The Future of Outdoor Lighting
The future of outdoor lighting can be summarized by one word and one acronym on everyone’s mind: efficiency and LED. From the cost-saving homeowner to a facility’s bottom line, efficient LED lighting motivates the entire outdoor lighting market — and for a good reason.
Switching to LEDs is not only way more efficient than traditional lighting sources, but it also improves sustainability and cost savings. But is that still the case in 2020? Here, we look at what’s on the horizon for outdoor lighting and how LEDs are still changing the industry for the better.
Even more efficiency
By now, everyone knows that LEDs are far more efficient than incandescent — four to five times as much to be exact. It’s more versatile, color-changeable, consumes less energy, and lasts roughly 15 years, about 10 times as long as incandescent lighting.
That sounds great, but what’s the next step? Even more efficiency certainly couldn’t hurt, which is a huge selling point for upgrading your outdoor lighting.
However, the U.S. is still in the process of transitioning to outdoor LEDs.
Recently, a 2020 study found that lighting accounts for 19% of the world’s energy consumption. With LEDs, that could be reduced by 40%; with lighting controls, it could be reduced by 80%.
According to the U.S. Department of Energy (DOE), outdoor area lighting itself is responsible for a huge portion of nationwide energy use — about 120 terawatt-hours of energy.
The International Dark-Sky Association (IDA) puts that number in perspective: 120 terawatt-hours is enough to power New York City for two full years. And that’s just how much energy is consumed by outdoor lighting.
The IDA also estimates that 30% of all outdoor lighting in the U.S. alone is wasted, and most of that is because of lights that aren’t shielded. Instead of casting the light where it needs to go — on the ground — it’s uplighting the night sky. This waste alone accounts for roughly $3.3 billion and 21 million tons of carbon dioxide each year.
So, what does the future look like for outdoor lighting? First, we need to switch to LEDs.
There’s going to be an even bigger focus on committing toward nonpolluting lighting in 2020 and beyond. It not only addresses the bottom line for commercial and industrial buildings, but it also focuses on sustainability and meeting more demanding building codes.
If you already have LEDs installed, how can you even measure your light pollution? Turns out that there are three things to consider: backlight, uplight, and glare (BUG). By minimizing the light pollution given off by artificial lighting at night, you will not only consume less energy, but you’ll also have a better-lit facility or home because the light is directed exactly where it needs to go.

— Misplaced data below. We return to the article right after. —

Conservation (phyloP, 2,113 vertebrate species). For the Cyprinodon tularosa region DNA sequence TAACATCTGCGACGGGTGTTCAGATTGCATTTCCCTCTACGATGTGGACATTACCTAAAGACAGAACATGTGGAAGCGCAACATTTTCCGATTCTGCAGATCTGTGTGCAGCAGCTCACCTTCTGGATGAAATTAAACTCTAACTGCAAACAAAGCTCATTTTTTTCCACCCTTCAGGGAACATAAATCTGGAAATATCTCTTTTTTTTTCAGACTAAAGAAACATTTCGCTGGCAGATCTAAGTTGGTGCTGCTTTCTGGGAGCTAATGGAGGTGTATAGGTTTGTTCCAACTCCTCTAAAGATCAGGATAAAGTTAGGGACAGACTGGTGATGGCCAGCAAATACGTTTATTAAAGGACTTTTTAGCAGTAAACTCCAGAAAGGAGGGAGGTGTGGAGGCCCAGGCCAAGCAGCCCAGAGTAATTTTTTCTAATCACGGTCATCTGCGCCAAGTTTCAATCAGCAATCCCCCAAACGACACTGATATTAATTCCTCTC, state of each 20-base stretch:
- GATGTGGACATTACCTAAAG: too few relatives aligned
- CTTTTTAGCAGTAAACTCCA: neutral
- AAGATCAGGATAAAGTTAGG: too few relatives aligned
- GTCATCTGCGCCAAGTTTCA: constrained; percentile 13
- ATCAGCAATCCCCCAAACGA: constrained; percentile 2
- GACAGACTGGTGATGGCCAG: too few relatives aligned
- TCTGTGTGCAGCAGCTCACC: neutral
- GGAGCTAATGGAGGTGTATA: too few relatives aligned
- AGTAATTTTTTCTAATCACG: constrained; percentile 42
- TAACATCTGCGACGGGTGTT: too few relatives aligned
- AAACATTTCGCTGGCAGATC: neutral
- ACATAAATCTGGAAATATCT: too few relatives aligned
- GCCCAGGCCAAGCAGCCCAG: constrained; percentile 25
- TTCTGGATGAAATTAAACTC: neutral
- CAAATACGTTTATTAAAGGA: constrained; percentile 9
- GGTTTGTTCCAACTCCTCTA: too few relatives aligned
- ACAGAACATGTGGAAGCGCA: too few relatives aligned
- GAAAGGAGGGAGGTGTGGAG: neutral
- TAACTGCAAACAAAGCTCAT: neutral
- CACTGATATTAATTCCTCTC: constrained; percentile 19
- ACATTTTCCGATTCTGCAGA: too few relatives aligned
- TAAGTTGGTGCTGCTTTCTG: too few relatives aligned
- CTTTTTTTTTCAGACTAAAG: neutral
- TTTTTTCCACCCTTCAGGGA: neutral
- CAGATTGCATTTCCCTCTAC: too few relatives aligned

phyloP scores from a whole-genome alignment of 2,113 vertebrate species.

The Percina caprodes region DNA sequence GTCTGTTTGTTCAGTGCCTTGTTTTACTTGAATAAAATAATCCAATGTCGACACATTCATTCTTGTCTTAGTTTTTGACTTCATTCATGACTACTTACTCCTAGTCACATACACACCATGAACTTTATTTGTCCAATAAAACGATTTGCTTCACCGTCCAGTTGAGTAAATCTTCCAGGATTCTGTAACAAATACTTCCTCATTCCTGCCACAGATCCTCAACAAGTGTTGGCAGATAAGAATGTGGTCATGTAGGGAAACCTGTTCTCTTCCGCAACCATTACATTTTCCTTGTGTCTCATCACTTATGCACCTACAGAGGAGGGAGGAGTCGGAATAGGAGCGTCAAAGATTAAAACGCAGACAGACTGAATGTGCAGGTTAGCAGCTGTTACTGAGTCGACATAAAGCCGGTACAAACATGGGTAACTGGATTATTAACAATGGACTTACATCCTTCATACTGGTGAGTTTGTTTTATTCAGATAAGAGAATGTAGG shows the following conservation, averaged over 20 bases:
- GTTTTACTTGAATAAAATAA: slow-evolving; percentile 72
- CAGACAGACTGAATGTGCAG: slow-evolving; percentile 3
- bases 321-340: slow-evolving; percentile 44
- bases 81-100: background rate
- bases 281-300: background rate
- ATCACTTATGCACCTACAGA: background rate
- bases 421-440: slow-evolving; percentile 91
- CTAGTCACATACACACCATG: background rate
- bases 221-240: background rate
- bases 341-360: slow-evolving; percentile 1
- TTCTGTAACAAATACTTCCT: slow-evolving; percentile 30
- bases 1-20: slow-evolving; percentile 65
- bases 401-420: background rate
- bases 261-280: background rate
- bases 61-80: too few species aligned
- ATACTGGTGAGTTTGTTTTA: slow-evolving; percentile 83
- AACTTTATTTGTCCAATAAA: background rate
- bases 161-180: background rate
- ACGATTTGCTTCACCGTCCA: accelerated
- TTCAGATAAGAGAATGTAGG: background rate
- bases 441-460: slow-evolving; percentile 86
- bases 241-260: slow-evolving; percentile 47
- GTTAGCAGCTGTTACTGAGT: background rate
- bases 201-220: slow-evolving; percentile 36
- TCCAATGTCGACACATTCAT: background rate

Seeing outdoor lighting in a greener light
Motion sensors and daylight harvesting is a rather new innovation that is still being promoted in the lighting industry to maximize savings and efficiency. But does this really make a difference in outdoor lighting? After all, isn’t outdoor lighting only turned on at night when it’s needed most?
The short answer is yes, it’s absolutely worth it. Daylight harvesting, motion sensors, and even dimming capabilities are all responsive lighting technologies worth investing in.
The best part is, even if you already have LEDs installed outdoors, you should be able to retrofit your existing lighting to integrate these smart features. At the end of the day (or night), that’s going to boost your cost savings while making your building, home, or facility greener and more sustainable.
We couldn’t talk about outdoor lighting without talking about its residential applications. Outdoor lighting isn’t just for building security or home alarm systems — it’s also an important part of a home’s landscaping.
Fortunately for electrical contractors, the shift to LED technology has benefited them greatly. Whereas before most residential and light commercial applications used low-voltage lighting, LEDs have now changed the game by making installations easier — smaller transformers, the flexibility to install larger gauge wire, and more.
What’s next for landscape lighting? Outdoor spaces are seeing color-changing lighting and lighting controls installed rapidly. Now, it’s not just enough to set a timing schedule. Homeowners and businesses alike are expecting complete control over their landscape lighting for aesthetic purposes and to reduce the effects of BUG.
For contractors, this represents opportunity. As outdoor lighting becomes integrated with the Internet of Things and other smart capabilities, contractors will be the ones responsible for providing both aesthetic and sustainable solutions.
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